The FLASH project will further new hydrogen carrier technology developed at NREL as part of the HyMARC (Hydrogen Materials Advanced Research Consortium) project. The program is funded by a partnership of the DOE's Hydrogen and Fuel Cell Technologies Office, NREL, and Honeywell.
Electric UAVs are seeing rapid adoption in industrial applications such as surveying, infrastructure inspection and security. Many of these applications previously required inefficient ground-based vehicles or hazardous use of piloted helicopters.
For short-range applications, UAVs have the potential to offer greater efficiency, reliability and precision compared with conventional combustion-driven aircraft. For long-range and heavy-payload applications, however, today's battery-powered electric UAVs fall short. The NREL and Honeywell collaboration seeks to show that hydrogen can help address these longer-duration, high-payload challenges.
"Today's long-range drones are typically powered by internal combustion engines. While they provide the required range that battery-powered electric UAVs lack, these engines have issues with excessive noise, vibration and emissions, including carbon emissions," said Katherine Hurst, NREL senior scientist and group manager.
"This is an exciting opportunity to demonstrate the performance of hydrogen storage materials that we developed in our laboratory together with Honeywell to fuel a real-life flying vehicle."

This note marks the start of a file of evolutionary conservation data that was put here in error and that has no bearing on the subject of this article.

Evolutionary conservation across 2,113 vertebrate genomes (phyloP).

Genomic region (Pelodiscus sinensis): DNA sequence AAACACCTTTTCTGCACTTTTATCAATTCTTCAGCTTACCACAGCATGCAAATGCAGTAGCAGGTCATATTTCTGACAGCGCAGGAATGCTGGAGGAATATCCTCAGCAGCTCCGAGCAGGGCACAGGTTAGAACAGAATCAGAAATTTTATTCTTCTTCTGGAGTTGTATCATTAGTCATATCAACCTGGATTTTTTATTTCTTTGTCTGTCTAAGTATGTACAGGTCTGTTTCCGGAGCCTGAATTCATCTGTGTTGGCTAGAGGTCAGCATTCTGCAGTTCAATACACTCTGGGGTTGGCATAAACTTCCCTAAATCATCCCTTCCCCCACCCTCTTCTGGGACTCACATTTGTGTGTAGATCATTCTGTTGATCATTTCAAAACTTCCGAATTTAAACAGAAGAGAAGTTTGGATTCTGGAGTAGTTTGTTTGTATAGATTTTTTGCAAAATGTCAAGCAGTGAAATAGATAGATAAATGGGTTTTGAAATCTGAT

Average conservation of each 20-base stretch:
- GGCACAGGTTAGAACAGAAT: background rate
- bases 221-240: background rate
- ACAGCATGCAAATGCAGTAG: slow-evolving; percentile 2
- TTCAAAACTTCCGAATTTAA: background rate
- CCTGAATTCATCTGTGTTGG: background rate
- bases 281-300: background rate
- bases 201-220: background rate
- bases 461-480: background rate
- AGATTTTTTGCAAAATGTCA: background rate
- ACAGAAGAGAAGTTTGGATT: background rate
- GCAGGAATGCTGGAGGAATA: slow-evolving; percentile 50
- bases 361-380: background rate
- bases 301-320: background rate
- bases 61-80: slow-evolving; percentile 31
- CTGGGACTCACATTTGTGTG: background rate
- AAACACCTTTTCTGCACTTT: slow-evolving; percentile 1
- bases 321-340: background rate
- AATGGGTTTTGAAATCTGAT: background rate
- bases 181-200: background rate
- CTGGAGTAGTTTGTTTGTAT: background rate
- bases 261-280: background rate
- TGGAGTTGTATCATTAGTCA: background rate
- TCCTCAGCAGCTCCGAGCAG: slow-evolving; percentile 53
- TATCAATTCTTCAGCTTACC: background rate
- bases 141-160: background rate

"This is a dream project for a national lab researcher," said Steve Christensen, one of the NREL leads on the project proposal.
"Honeywell has already built and tested devices that can use our materials, giving us the chance to drop our technology directly into their systems and move this promising drone fuel toward commercialization through collaborative research and development. We and our partners at DOE are very excited at this opportunity to see DOE's support of hydrogen technologies result in a market application."
"This partnership with NREL is the latest example of how Honeywell is driving the future of sustainable aviation," said Dave Shilliday, vice president and general manager, Urban Air Mobility and Uncrewed Aerial Systems, Honeywell Aerospace "... using hydrogen as a power source can also significantly expand the possibilities of UAVs beyond the limitations posed by battery-electric powertrains. Honeywell will work with NREL to develop the necessary hydrogen-related technology to contribute to the further growth of the industry."
The FLASH project is focused on a solid material that can rapidly release hydrogen gas for use by the fuel cell. The material has a high hydrogen capacity and can operate at low temperatures (approximately 100°C). This class of materials is highly versatile to industrial hydrogen delivery requirements.
If the NREL-Honeywell project is successful, FLASH will be qualified for future technological development in optimization, scaling, and cost reduction. This work supports decarbonization of the aviation sector and the creation of high-tech jobs in the United States. Some of the potential large-use cases for hydrogen-fueled UAVs include inspections of electric power lines, gas pipelines, solar panel farms, wind turbines, and other applications where flying on long missions, beyond the line of sight of the operator, would save money and improve reliability, lowering the cost of renewable energy applications.